Journal #1

PIPD 3240


Lorna McFadden


3240 Journal assignment

The first three chapters in Jose Bowens Teaching Naked explains the progression of media and technology over the past years, how much its grown as common place and ways that it is utilised in the classroom. There seems to be a demand as online learning for corporations is big business. After reading statistics and figures about this I seemed to have zeroed in on these two excerpts:
1)“As technologies create new types of virtual classrooms and new ways for students to work and play together, new definitions of social proximity will change the norms of human interaction.” (pg 47)
2) “Getting the balance of humanity and technology right is everyone’s new mission, but we often want both and we want it now. This drive for both simultaneously and customised information may be a defining characteristic of human expectation in the next century.” (pg49)
Jose Bowen explains the how embracing e-communications makes us more connected to our students. We have to “connect” using Facebook, You Tube, Twitter, email etc, If not it makes us “uncool”. (pg30) I don’t necessarily agree with that statement. A teacher can connect with their students without having to use social media. I agree that it’s good to have an understanding of what media they are using but it’s about keeping it professional and relevant to what we are trying to accomplish as educators.
This makes me ponder the repercussions of our developing addiction to devices and social media and the impact it has on what our new sense of what community is.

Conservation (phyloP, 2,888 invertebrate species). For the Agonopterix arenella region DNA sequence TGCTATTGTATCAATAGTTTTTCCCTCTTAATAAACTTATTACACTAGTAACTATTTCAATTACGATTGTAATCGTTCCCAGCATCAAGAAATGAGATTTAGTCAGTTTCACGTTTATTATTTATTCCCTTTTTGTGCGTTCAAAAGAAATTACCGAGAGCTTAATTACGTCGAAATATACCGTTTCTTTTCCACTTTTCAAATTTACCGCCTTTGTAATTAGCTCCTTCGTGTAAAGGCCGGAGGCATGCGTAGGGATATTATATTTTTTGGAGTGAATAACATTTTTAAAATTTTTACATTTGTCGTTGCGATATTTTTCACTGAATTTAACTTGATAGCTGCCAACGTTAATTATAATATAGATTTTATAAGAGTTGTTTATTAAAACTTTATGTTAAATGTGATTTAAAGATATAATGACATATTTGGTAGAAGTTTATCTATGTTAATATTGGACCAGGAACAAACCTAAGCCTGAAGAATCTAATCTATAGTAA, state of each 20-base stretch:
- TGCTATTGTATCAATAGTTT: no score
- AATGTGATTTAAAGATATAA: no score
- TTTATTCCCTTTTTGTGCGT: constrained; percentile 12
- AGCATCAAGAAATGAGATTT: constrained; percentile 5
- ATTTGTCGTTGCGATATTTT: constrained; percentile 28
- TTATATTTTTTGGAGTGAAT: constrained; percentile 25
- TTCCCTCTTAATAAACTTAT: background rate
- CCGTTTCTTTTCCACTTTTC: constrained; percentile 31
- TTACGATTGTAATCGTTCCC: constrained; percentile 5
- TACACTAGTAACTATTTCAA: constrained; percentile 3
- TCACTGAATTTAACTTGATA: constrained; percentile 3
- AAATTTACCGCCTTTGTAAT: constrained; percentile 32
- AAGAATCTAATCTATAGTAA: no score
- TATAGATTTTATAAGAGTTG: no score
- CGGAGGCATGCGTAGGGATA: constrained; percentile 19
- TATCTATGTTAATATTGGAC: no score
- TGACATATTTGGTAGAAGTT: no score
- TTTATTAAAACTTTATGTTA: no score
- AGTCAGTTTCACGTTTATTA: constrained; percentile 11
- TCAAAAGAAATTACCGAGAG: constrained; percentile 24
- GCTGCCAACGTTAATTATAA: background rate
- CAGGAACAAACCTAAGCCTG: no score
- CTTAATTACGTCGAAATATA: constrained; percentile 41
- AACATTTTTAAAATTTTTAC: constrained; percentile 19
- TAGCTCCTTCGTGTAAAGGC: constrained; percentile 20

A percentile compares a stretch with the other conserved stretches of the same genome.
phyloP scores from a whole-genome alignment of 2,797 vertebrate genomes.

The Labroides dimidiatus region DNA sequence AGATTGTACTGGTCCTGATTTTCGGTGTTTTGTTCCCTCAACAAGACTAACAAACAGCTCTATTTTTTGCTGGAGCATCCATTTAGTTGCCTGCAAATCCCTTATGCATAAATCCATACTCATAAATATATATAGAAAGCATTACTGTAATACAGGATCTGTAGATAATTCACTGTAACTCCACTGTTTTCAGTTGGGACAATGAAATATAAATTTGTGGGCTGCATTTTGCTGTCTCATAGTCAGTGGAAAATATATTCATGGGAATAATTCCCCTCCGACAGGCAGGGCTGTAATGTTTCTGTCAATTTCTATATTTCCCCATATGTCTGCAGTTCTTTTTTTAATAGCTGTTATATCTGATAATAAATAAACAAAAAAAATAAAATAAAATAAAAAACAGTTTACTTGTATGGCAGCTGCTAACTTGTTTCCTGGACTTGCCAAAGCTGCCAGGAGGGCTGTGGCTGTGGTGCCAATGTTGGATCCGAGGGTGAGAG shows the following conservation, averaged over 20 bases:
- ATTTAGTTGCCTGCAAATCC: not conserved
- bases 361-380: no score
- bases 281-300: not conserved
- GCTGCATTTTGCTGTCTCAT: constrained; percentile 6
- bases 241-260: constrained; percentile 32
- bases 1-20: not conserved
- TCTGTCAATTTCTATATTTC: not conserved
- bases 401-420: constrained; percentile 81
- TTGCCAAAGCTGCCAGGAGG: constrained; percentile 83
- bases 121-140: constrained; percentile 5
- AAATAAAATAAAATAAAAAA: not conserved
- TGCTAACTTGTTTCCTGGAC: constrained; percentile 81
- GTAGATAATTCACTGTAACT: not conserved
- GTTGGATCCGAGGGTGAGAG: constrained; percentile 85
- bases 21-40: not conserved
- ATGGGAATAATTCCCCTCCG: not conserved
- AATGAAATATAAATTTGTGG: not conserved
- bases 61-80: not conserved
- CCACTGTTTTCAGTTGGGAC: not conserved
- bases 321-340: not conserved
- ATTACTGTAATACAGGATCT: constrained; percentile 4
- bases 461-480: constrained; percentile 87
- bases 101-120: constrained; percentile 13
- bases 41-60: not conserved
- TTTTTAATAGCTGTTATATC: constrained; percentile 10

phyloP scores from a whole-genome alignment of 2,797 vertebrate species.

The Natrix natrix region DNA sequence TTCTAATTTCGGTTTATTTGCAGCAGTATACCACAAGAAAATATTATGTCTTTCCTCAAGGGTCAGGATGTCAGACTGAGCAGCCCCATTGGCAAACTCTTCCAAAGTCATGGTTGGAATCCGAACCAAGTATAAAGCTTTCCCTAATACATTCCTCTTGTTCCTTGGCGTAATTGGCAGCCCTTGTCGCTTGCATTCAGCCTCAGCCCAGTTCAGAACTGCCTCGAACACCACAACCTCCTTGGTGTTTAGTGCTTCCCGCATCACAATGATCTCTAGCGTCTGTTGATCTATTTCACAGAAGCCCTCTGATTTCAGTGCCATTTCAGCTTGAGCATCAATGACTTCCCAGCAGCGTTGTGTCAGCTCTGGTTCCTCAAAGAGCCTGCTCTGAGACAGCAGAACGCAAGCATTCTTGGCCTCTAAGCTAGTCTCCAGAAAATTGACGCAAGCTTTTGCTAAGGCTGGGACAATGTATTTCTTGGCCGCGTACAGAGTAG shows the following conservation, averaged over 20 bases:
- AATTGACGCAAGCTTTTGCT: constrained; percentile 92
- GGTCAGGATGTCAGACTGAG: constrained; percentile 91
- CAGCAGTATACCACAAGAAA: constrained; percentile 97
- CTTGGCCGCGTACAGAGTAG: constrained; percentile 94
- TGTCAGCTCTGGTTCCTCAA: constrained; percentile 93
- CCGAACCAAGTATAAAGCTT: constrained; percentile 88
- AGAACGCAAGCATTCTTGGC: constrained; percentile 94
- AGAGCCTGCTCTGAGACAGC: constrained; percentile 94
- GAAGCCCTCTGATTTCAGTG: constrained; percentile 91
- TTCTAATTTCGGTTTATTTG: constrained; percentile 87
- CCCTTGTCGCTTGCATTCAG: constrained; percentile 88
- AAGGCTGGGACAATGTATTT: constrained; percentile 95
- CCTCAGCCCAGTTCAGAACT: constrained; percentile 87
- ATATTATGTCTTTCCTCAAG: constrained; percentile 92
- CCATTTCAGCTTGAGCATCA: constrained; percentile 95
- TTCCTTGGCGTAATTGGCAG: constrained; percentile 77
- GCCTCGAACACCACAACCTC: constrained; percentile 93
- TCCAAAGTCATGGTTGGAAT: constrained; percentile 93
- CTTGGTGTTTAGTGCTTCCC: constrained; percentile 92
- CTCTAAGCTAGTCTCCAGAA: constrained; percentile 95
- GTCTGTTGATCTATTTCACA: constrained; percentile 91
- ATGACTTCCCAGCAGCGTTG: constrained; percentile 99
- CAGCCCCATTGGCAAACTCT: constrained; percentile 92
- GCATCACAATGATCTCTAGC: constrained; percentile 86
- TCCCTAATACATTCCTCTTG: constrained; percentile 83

Reading these two excerpts, I feel proves a challenge and creates awareness of bringing certain media into the classroom and how it’s changing how we socialize and interact. But is this something new? This article provides interesting facts dating back to 1947 the News Paper isolation effect, seems somewhat parallel to what we are experiencing now.

This topic really struck a chord with me being that I am of the generation of seeing how quickly technology has evolved and is continuing to revolutionize every aspect of our lives. Are we losing the ability to communicate with someone sitting right across from us? I enjoy and take part of many technological advances but find it essential to keep human contact a priority. Especially in my profession. Bringing technology into my classroom is great but my students have to be able to communicate one on one with their patients. The demand is there for media driven education but where do we find this balance to accommodate our students need for technology intergrated education and keep them in touch with humanity?